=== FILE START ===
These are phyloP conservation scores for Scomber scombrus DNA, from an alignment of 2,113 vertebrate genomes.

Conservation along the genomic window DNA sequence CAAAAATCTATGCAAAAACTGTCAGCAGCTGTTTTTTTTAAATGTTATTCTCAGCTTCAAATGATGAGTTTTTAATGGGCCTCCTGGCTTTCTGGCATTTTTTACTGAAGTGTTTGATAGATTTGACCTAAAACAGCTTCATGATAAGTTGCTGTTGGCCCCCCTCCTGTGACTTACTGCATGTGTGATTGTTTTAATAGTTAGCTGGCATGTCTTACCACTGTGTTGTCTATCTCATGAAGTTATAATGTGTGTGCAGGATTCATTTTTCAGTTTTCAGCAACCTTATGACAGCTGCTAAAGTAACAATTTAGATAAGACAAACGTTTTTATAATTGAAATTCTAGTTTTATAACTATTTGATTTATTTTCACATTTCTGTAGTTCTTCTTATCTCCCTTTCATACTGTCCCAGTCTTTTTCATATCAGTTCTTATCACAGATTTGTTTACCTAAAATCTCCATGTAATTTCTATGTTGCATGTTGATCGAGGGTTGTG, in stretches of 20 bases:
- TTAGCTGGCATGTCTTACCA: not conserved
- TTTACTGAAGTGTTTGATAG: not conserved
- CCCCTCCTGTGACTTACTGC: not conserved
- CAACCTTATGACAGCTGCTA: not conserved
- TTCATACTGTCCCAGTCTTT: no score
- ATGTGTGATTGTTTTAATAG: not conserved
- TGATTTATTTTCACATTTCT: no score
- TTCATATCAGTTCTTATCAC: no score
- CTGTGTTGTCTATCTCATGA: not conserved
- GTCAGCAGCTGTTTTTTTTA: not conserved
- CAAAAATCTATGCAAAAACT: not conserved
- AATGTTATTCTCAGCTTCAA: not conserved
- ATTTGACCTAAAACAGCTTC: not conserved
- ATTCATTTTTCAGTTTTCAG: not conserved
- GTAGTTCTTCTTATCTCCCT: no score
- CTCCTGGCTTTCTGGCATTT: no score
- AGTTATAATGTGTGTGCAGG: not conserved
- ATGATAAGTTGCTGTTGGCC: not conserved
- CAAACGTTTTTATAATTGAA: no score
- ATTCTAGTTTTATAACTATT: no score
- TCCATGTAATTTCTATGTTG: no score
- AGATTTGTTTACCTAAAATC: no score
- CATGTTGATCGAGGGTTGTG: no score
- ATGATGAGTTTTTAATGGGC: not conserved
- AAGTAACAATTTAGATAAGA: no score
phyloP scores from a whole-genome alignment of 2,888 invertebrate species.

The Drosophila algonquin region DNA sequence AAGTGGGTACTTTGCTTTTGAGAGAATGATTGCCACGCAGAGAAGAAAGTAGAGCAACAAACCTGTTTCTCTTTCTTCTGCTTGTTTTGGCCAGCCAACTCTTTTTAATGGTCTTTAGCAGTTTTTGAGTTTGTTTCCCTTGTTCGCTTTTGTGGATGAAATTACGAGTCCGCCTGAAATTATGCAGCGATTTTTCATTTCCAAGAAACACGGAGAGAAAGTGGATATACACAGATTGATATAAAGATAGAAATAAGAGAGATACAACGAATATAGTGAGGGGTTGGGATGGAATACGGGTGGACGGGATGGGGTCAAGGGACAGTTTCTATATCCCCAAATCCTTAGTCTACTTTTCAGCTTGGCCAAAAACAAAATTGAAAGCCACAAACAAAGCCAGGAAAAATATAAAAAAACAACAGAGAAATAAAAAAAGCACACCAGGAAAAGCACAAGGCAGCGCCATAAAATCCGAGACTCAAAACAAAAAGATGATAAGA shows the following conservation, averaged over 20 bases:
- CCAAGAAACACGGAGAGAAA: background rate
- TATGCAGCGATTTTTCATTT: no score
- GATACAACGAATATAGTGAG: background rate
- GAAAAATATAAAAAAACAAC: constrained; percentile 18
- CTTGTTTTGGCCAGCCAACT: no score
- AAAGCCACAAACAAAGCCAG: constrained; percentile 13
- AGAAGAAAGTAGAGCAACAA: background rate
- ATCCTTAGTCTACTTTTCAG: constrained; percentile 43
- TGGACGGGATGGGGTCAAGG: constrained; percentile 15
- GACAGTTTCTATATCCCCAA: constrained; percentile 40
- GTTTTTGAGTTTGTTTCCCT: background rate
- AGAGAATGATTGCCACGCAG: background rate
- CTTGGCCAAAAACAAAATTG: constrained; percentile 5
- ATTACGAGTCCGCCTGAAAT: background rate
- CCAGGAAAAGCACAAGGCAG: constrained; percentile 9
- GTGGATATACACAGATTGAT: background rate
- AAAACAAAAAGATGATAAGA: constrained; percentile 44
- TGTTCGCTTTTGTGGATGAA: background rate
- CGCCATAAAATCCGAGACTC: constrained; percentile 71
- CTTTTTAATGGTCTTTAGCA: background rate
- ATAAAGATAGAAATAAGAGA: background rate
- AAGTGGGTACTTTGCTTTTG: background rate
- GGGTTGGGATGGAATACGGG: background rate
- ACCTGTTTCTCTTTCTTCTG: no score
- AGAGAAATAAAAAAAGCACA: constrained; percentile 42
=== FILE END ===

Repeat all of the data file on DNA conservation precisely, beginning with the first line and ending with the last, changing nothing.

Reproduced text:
These are phyloP conservation scores for Scomber scombrus DNA, from an alignment of 2,113 vertebrate genomes.

Conservation along the genomic window DNA sequence CAAAAATCTATGCAAAAACTGTCAGCAGCTGTTTTTTTTAAATGTTATTCTCAGCTTCAAATGATGAGTTTTTAATGGGCCTCCTGGCTTTCTGGCATTTTTTACTGAAGTGTTTGATAGATTTGACCTAAAACAGCTTCATGATAAGTTGCTGTTGGCCCCCCTCCTGTGACTTACTGCATGTGTGATTGTTTTAATAGTTAGCTGGCATGTCTTACCACTGTGTTGTCTATCTCATGAAGTTATAATGTGTGTGCAGGATTCATTTTTCAGTTTTCAGCAACCTTATGACAGCTGCTAAAGTAACAATTTAGATAAGACAAACGTTTTTATAATTGAAATTCTAGTTTTATAACTATTTGATTTATTTTCACATTTCTGTAGTTCTTCTTATCTCCCTTTCATACTGTCCCAGTCTTTTTCATATCAGTTCTTATCACAGATTTGTTTACCTAAAATCTCCATGTAATTTCTATGTTGCATGTTGATCGAGGGTTGTG, in stretches of 20 bases:
- TTAGCTGGCATGTCTTACCA: not conserved
- TTTACTGAAGTGTTTGATAG: not conserved
- CCCCTCCTGTGACTTACTGC: not conserved
- CAACCTTATGACAGCTGCTA: not conserved
- TTCATACTGTCCCAGTCTTT: no score
- ATGTGTGATTGTTTTAATAG: not conserved
- TGATTTATTTTCACATTTCT: no score
- TTCATATCAGTTCTTATCAC: no score
- CTGTGTTGTCTATCTCATGA: not conserved
- GTCAGCAGCTGTTTTTTTTA: not conserved
- CAAAAATCTATGCAAAAACT: not conserved
- AATGTTATTCTCAGCTTCAA: not conserved
- ATTTGACCTAAAACAGCTTC: not conserved
- ATTCATTTTTCAGTTTTCAG: not conserved
- GTAGTTCTTCTTATCTCCCT: no score
- CTCCTGGCTTTCTGGCATTT: no score
- AGTTATAATGTGTGTGCAGG: not conserved
- ATGATAAGTTGCTGTTGGCC: not conserved
- CAAACGTTTTTATAATTGAA: no score
- ATTCTAGTTTTATAACTATT: no score
- TCCATGTAATTTCTATGTTG: no score
- AGATTTGTTTACCTAAAATC: no score
- CATGTTGATCGAGGGTTGTG: no score
- ATGATGAGTTTTTAATGGGC: not conserved
- AAGTAACAATTTAGATAAGA: no score
phyloP scores from a whole-genome alignment of 2,888 invertebrate species.

The Drosophila algonquin region DNA sequence AAGTGGGTACTTTGCTTTTGAGAGAATGATTGCCACGCAGAGAAGAAAGTAGAGCAACAAACCTGTTTCTCTTTCTTCTGCTTGTTTTGGCCAGCCAACTCTTTTTAATGGTCTTTAGCAGTTTTTGAGTTTGTTTCCCTTGTTCGCTTTTGTGGATGAAATTACGAGTCCGCCTGAAATTATGCAGCGATTTTTCATTTCCAAGAAACACGGAGAGAAAGTGGATATACACAGATTGATATAAAGATAGAAATAAGAGAGATACAACGAATATAGTGAGGGGTTGGGATGGAATACGGGTGGACGGGATGGGGTCAAGGGACAGTTTCTATATCCCCAAATCCTTAGTCTACTTTTCAGCTTGGCCAAAAACAAAATTGAAAGCCACAAACAAAGCCAGGAAAAATATAAAAAAACAACAGAGAAATAAAAAAAGCACACCAGGAAAAGCACAAGGCAGCGCCATAAAATCCGAGACTCAAAACAAAAAGATGATAAGA shows the following conservation, averaged over 20 bases:
- CCAAGAAACACGGAGAGAAA: background rate
- TATGCAGCGATTTTTCATTT: no score
- GATACAACGAATATAGTGAG: background rate
- GAAAAATATAAAAAAACAAC: constrained; percentile 18
- CTTGTTTTGGCCAGCCAACT: no score
- AAAGCCACAAACAAAGCCAG: constrained; percentile 13
- AGAAGAAAGTAGAGCAACAA: background rate
- ATCCTTAGTCTACTTTTCAG: constrained; percentile 43
- TGGACGGGATGGGGTCAAGG: constrained; percentile 15
- GACAGTTTCTATATCCCCAA: constrained; percentile 40
- GTTTTTGAGTTTGTTTCCCT: background rate
- AGAGAATGATTGCCACGCAG: background rate
- CTTGGCCAAAAACAAAATTG: constrained; percentile 5
- ATTACGAGTCCGCCTGAAAT: background rate
- CCAGGAAAAGCACAAGGCAG: constrained; percentile 9
- GTGGATATACACAGATTGAT: background rate
- AAAACAAAAAGATGATAAGA: constrained; percentile 44
- TGTTCGCTTTTGTGGATGAA: background rate
- CGCCATAAAATCCGAGACTC: constrained; percentile 71
- CTTTTTAATGGTCTTTAGCA: background rate
- ATAAAGATAGAAATAAGAGA: background rate
- AAGTGGGTACTTTGCTTTTG: background rate
- GGGTTGGGATGGAATACGGG: background rate
- ACCTGTTTCTCTTTCTTCTG: no score
- AGAGAAATAAAAAAAGCACA: constrained; percentile 42